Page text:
OCR decision: How high will the Reserve Bank take the official cash rate?

The Reserve Bank is expected to hike the official cash rate (OCR) on Wednesday as New Zealand experiences the highest level of inflation in decades.

After sitting at 0.25 percent for months during the pandemic, a series of consecutive 25 basis point increases since October last year has seen the OCR reach 1 percent and it's widely anticipated to continue to rise, likely meaning a jump in interest rates.

In its preview of the decision, ANZ said the Reserve Bank needed to make a big move to "rein in runaway inflation" and the "sooner they rip into it, the lower the economic cost is likely to be". 

It's predicting a 50 basis point increase, which would be the largest increase to the OCR since May 2000. Normally jumps to the OCR come in 0.25 basis point stages, though the central bank does make bigger moves pulling it down, such as a -1.50 basis point move during the height of the global financial crisis and -0.75 basis points at the start of the COVID-19 pandemic. 

"The Reserve Bank is between something of a rock and a hard place," ANZ said in its report. 

"On the one hand, the path ahead for the economy is looking anything but smooth, with house prices falling and consumer confidence pummelled as household budgets are squeezed. On the other hand, the wall of inflation is vertical and so far, completely unyielding.

"Normally, near-term downside growth risks are a recipe for at least caution on the part of central banks, if not outright largesse. But this time, one key thing is very, very different – inflation."

There are risks to raising the OCR in large increments, mostly with the housing market, ANZ said, but "the RBNZ now has to play the hand it's got". 

Reserve Bank Governor Adrian Orr.
Reserve Bank Governor Adrian Orr. Photo credit: Getty Images.

StatsNZ revealed in January that inflation in the year to December 2021 had hit 5.9 percent, the highest annual increase since 1990. That's far beyond the Reserve Bank's objective of keeping inflation between 1 and 3 percent on average while also supporting maximum sustainable employment.

Commentators only expect inflation to worsen given the Omicron outbreak and the war in Ukraine. ANZ is forecasting it could reach 7.4 percent in the second quarter of the year. 

While it's difficult to pinpoint where inflation may fall during the first quarter of the year, which will take into account the Russian invasion, New Zealand's response to Omicron and continued supply chains issues impacting imports and exports, ANZ said it's largely a moot point. 

"Inflation is far too high. Core inflation is far too high. Inflation expectations are far too high. And firms' pricing intentions, which have been the best inflation indicator of all, are stratospheric and at this point, still rising."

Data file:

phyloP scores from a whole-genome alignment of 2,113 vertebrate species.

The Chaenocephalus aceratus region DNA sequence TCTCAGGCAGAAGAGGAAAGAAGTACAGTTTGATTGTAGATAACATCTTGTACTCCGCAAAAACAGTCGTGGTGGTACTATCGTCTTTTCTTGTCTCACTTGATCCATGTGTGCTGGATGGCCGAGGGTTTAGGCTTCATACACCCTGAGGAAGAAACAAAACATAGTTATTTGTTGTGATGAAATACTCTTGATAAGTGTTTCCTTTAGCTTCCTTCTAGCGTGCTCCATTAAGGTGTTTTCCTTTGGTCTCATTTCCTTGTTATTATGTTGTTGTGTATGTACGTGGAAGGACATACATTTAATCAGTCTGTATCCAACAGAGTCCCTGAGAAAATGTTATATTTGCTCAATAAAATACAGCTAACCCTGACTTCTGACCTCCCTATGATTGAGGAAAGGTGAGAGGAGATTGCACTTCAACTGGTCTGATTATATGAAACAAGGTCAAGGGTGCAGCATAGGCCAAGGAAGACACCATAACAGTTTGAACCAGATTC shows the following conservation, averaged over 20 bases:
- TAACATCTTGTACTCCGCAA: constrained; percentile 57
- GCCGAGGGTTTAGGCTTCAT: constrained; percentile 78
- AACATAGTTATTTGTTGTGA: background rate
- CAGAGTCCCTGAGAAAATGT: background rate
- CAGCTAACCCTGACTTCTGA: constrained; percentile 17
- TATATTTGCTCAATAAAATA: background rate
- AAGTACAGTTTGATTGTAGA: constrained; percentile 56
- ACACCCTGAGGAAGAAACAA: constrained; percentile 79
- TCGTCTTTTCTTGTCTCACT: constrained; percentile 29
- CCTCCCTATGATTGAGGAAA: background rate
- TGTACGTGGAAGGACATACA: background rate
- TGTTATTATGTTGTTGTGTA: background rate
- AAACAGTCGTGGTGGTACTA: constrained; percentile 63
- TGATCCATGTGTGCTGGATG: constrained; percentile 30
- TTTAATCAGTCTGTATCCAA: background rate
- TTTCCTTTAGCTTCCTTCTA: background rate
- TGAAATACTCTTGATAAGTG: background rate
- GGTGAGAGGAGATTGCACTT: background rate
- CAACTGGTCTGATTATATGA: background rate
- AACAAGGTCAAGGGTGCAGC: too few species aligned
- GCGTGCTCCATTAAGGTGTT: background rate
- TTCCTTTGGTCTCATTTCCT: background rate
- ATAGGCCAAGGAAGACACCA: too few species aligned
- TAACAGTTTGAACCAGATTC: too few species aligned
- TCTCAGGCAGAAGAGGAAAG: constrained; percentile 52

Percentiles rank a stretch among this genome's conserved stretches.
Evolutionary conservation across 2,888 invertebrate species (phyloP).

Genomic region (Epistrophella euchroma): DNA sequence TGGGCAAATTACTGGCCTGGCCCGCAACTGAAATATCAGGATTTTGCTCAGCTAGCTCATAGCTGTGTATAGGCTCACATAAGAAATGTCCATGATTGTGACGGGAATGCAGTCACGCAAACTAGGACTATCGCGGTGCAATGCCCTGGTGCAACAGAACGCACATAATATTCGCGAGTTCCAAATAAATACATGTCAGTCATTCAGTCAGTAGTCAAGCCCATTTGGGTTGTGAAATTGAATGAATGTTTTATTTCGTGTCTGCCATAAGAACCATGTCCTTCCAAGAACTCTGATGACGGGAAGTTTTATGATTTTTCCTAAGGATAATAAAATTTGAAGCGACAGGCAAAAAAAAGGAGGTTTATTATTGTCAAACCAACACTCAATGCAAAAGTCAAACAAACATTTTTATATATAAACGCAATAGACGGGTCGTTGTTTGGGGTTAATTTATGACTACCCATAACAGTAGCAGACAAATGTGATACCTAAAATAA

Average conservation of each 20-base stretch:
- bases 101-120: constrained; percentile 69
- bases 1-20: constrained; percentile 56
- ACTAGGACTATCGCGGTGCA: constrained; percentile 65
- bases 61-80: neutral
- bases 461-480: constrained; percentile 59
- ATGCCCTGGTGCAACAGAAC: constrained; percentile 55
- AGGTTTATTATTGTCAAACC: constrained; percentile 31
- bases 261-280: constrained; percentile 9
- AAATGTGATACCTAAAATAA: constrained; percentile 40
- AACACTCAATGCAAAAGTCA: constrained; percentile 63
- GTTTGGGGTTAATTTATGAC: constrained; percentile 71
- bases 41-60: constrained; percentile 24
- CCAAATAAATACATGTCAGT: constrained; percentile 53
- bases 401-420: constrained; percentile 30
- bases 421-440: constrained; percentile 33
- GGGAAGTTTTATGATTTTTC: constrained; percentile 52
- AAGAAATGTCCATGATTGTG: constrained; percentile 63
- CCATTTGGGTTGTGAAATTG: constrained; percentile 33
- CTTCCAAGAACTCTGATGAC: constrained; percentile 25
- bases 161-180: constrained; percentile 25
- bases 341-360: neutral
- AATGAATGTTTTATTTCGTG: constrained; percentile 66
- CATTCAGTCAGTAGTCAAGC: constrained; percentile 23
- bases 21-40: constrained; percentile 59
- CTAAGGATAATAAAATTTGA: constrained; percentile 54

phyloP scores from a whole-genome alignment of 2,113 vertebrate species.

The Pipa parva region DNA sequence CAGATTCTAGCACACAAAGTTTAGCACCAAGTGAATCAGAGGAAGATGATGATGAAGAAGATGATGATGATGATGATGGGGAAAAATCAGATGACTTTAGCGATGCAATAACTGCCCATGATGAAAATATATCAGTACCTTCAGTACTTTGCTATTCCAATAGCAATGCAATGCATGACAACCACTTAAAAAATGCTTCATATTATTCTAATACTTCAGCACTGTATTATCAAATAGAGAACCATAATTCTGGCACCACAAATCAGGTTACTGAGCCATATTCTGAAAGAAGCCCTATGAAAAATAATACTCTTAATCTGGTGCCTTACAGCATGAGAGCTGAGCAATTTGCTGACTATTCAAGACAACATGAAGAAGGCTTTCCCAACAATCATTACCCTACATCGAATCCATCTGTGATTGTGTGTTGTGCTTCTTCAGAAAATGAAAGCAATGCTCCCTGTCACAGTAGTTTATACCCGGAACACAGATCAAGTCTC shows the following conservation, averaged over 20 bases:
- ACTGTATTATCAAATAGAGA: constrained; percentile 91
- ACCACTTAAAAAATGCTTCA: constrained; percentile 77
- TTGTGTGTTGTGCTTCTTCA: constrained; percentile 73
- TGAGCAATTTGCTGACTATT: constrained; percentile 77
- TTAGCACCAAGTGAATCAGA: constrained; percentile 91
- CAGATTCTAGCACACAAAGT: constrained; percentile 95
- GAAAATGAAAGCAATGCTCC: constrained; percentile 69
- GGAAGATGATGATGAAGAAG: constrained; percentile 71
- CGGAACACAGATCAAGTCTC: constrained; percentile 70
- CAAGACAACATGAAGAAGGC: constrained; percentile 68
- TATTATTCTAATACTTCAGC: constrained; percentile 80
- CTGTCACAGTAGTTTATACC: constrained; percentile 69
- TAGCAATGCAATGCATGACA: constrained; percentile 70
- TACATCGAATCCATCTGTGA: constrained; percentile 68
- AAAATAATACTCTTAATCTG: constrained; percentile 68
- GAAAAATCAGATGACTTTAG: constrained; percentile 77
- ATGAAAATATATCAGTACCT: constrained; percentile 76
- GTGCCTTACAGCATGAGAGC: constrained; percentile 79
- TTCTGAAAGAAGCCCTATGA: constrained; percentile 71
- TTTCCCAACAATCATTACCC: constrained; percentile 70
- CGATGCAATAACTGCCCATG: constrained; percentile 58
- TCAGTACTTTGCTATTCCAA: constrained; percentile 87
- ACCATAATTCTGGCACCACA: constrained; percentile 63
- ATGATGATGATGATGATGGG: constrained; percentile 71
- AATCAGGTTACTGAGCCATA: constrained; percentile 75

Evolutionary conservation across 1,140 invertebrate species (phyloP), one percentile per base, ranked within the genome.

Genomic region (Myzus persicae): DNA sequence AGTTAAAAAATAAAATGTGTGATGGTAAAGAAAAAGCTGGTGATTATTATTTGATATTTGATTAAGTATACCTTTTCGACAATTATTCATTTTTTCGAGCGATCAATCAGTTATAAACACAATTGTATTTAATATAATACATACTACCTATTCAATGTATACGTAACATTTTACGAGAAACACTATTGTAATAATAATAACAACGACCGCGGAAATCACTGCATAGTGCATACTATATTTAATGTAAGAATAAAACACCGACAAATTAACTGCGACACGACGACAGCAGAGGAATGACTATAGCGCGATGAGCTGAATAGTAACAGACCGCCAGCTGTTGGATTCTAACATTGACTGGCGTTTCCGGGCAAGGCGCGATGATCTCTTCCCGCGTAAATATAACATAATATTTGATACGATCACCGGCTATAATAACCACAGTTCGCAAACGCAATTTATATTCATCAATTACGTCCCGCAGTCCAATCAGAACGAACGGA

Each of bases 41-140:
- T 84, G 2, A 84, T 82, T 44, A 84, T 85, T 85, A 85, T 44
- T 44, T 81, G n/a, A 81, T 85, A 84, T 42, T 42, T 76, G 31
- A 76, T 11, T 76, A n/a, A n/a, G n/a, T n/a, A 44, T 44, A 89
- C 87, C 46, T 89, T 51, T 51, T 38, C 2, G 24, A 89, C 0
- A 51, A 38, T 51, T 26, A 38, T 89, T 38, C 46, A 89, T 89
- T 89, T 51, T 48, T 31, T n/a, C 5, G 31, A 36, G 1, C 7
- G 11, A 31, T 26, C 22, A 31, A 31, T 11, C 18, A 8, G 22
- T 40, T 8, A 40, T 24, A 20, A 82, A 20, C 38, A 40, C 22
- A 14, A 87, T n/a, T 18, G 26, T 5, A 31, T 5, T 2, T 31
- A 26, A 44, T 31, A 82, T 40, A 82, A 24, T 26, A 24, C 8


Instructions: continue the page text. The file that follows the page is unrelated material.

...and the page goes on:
ANZ's Business Outlook in March found inflation could be "moon-bound" given that nearly all surveyed businesses expected higher costs in the coming months, which flows on to increases in prices for consumers. 

Meanwhile, ASB is forecasting a more cautious 25 basis point jump, but isn't ruling out the possibility of a larger increase.

"Next Wednesday looms as one of its more eagerly awaited OCR decisions. It is clear that the OCR needs to go up. The inflation outlook, while highly uncertain over the medium term, is worryingly high at present. The labour market is tight as a drum."

It said commentators are on the fence over how big the jump will be but is opting for 25 basis points with the expectation the Reserve Bank will "deliver an upfront assessment reiterating that the tightening cycle is still in its early stages, that follow-up 50 basis point hikes (notably in May) are still possible and that the OCR will need to move above neutral levels to achieve the RBNZ’s objectives".

"This should help mitigate immediate financial market reaction from 'just' a 25bp move and largely sustain the tightening in financial conditions that the RBNZ has already engineered. 

"For now, we are sticking to our call for a sequential path of 25bp hikes and a 2.75 percent early 2023 OCR peak. A lot can change, however, and a more strident path of OCR hikes in 2022 and then OCR cuts in 2023/24 is a distinct possibility."

BNZ agrees it's a "coin toss" but is leaning towards 25 basis points as well.

"Were the RBNZ to hike 50 basis points in April, then we have little doubt the market would fully price a further 50 basis points for May and, most likely push the terminal rate through 4 percent."

That may have a bigger impact on the housing market than what would be desirable, the bank said. 

"A further 25 point nudge in the cash rate, accompanied by a stern warning that a more aggressive interest rate track will likely be forthcoming, when it releases its May Monetary Policy Statement, might be a better approach."

Westpac also believes it will be a 25 basis point lift. 

"As in February, it’s likely to be a tough call between a 25bp and a 50bp hike. That decision won’t be helped by the unusually light data flow between reviews," the banks says.

"The data that we have had suggests that near-term inflation is a growing headache for businesses and households. But it also shows that monetary policy moves to date are getting the intended traction via the housing market."